Vocational Training in Côte d'Ivoire: Obstacles to Reform Implementation Identified at Last

Participants focus on the identification of obstacles
Participants focus on the identification of obstacles

Mamadou Touré, Secretary of State for Technical and Vocational Education and Training, is very determined to see the culmination of the technical and vocational education and training sector reform. He reiterated this during the opening of the Identification of obstacles to the Implementation of Reform workshop held in Yamoussoukro from March 13 to 17, 2017, that used a thematic focus-group approach.

After five days of diagnosis, heads of institutes, union members, International Institute for Educational Planning’s (IIEP) Pôle de Dakar representatives and consular chamber and private sector representatives identified 129 obstacles to the implementation of the reform, according to five strategic axes: public-private partnerships, economic demand-driven steering, skills’ endorsement processes, equity and access, and lasting and sustainable sector financing.

For each of these axes, experts feel that public-private partnerships are poorly functional if at all, and insufficiently widespread within the national set-up. They also noted players’ weak capacity to set-up public-private partnerships.

They also noted that vocational education is not sufficiently driven by economic demand, all the more so because the mechanism to appraise training demand is not adequately developed and competency-based approaches are not widespread.

What’s more, the supply of vocational training is not equitable in its geographic spread or for low-income individuals. It is imbalanced in terms of sectors and location. “We are a country with an agricultural reputation: production, transformation and commercialization. This is a contradiction. There is one area today, solar energy. There are no training institutes in this area. This is a pond to absorb young graduates.” Explained Thierry Kouamé, Technical Advisor to the Secretary of State.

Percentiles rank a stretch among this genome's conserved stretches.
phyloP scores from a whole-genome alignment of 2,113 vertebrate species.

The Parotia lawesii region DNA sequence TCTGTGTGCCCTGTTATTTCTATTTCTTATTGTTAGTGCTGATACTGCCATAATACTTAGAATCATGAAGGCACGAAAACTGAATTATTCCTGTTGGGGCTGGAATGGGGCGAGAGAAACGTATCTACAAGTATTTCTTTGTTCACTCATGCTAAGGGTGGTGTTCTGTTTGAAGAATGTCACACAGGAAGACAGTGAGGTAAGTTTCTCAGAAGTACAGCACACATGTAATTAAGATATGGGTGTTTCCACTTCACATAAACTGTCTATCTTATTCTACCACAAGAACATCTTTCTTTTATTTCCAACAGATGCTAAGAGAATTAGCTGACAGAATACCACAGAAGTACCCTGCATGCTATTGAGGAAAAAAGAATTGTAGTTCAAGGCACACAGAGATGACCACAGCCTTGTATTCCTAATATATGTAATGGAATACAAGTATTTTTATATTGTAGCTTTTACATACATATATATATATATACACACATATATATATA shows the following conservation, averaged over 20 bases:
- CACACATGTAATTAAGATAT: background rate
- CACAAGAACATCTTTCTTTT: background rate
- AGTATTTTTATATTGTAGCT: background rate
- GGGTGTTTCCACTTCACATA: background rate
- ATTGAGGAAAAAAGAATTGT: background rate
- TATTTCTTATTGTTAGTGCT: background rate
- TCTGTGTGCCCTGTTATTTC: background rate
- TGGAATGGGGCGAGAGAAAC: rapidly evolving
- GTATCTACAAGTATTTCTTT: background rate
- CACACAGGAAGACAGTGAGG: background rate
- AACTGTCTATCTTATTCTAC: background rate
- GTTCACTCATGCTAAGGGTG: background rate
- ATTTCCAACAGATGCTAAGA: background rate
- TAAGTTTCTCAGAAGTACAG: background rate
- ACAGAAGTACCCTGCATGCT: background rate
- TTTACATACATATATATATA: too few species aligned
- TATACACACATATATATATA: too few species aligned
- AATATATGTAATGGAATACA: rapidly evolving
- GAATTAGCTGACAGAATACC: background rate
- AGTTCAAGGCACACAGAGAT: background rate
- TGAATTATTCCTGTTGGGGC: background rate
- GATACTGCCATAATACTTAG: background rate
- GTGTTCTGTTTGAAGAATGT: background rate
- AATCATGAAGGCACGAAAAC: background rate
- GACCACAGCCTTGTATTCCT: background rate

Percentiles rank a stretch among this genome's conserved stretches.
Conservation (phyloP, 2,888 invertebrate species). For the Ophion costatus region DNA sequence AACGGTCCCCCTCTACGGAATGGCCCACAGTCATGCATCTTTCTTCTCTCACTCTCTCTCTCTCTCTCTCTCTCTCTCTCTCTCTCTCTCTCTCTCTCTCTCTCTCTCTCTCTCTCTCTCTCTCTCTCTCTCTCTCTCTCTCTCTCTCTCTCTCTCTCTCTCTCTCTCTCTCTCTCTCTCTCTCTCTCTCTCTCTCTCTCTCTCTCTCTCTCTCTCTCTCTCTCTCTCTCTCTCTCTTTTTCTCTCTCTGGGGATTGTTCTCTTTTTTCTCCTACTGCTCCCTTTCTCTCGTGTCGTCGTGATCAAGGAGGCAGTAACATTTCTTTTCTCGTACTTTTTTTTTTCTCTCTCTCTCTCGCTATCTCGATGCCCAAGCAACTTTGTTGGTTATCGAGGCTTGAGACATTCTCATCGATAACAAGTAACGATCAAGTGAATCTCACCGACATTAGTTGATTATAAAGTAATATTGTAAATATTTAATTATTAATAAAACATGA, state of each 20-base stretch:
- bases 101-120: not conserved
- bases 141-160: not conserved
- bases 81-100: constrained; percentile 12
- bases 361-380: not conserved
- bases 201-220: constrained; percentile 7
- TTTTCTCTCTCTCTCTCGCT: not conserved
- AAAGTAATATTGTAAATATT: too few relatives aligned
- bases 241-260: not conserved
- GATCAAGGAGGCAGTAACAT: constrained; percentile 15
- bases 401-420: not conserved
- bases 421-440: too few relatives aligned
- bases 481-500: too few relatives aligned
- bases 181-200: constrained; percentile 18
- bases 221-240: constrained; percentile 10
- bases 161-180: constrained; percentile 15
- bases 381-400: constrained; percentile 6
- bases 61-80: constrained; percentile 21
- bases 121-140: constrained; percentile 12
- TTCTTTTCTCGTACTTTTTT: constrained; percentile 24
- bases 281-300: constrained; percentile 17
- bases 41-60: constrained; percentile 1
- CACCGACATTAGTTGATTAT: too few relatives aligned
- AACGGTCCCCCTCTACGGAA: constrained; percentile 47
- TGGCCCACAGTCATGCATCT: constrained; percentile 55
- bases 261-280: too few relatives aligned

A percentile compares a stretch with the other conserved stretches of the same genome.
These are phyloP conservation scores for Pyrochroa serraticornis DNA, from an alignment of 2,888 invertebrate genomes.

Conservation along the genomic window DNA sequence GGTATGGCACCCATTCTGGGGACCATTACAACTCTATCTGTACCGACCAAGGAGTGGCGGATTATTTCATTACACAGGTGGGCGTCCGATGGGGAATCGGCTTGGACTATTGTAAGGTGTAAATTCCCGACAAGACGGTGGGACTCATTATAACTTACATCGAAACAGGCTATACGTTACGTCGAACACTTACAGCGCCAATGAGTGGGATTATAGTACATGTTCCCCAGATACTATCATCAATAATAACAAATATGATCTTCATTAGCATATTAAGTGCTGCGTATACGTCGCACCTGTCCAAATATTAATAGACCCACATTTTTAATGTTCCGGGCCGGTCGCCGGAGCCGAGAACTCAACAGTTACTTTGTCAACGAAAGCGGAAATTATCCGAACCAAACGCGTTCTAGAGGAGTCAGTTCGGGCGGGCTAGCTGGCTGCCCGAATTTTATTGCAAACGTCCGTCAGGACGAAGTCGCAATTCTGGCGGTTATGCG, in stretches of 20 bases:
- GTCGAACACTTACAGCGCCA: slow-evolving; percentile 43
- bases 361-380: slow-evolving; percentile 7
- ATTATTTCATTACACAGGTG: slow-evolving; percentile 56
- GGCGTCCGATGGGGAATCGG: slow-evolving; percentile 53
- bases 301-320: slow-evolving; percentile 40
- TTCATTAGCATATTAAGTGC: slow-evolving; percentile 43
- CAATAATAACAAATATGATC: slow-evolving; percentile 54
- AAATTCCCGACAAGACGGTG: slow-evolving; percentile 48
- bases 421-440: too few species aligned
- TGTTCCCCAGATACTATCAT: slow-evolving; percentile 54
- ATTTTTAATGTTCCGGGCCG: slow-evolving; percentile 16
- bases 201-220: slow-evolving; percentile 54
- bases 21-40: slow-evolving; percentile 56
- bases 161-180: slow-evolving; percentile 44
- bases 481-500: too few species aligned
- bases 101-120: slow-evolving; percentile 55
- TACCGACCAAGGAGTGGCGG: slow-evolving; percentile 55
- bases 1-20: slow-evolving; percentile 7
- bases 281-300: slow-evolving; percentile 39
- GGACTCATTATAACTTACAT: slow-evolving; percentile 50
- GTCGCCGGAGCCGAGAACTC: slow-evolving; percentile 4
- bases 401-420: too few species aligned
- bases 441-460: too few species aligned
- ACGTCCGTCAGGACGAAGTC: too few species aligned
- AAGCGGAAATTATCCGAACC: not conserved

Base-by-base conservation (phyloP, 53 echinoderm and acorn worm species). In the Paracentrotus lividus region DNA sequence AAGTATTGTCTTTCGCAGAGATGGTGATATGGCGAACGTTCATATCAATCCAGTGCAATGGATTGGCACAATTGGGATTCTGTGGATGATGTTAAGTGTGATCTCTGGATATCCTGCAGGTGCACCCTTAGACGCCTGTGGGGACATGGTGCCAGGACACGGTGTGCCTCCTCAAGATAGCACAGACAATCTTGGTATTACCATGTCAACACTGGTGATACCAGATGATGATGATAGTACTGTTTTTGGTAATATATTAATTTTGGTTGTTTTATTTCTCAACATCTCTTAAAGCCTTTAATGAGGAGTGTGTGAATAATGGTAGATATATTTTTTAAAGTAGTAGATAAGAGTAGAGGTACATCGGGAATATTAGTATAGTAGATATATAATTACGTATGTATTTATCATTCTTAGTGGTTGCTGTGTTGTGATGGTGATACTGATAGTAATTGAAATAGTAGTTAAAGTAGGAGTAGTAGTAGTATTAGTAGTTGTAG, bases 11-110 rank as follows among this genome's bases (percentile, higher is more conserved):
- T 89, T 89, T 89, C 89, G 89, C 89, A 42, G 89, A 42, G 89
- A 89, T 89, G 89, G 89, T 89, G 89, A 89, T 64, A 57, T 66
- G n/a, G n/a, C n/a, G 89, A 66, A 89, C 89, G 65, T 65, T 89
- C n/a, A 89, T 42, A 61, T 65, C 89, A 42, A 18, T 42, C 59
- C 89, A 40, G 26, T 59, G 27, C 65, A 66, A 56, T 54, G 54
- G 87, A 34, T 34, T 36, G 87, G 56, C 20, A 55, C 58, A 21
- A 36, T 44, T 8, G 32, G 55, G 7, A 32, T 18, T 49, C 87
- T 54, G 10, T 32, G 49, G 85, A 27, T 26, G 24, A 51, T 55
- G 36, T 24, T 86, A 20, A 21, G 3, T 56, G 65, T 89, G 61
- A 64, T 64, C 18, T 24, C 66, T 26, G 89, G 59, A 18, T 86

According to him, budgets allocated to vocational education are insignificant, representing 6 percent of the education and training sector budget. To ensure vocational education financing is lasting and sustainable, he would like the informal sector’s funding potential to be harnessed, and for Regional and District Councils and civil society to contribute.

Alexis Ahonzo, Cabinet Director (Dircab), representing Mamadou Touré, underlined three salient aspects of the workshop:

  • Firstly, the main obstacles to the implementation of the reform and those responsible for lifting them were identified, to enable the effective launch of the reform’s implementation.
  • Next, the State Secretariat, the technical ministries involved, the private sector and the consular chambers and other players gained a better understanding of their roles and responsibilities in the implementation of the reform, according to a synergetic approach.
  • Finally, the members of the reform steering and implementation bodies were endowed with better tools for its operationalization.

“I am convinced that this reform, if properly led and in the framework of the ambitious compulsory schooling programme, will greatly contribute to the employability of vocational education trainees, by aligning their training with the needs and structure of the Ivorian economy, the high competitivity of the productive sector” concluded Cabinet Director Alexis Ahonzo.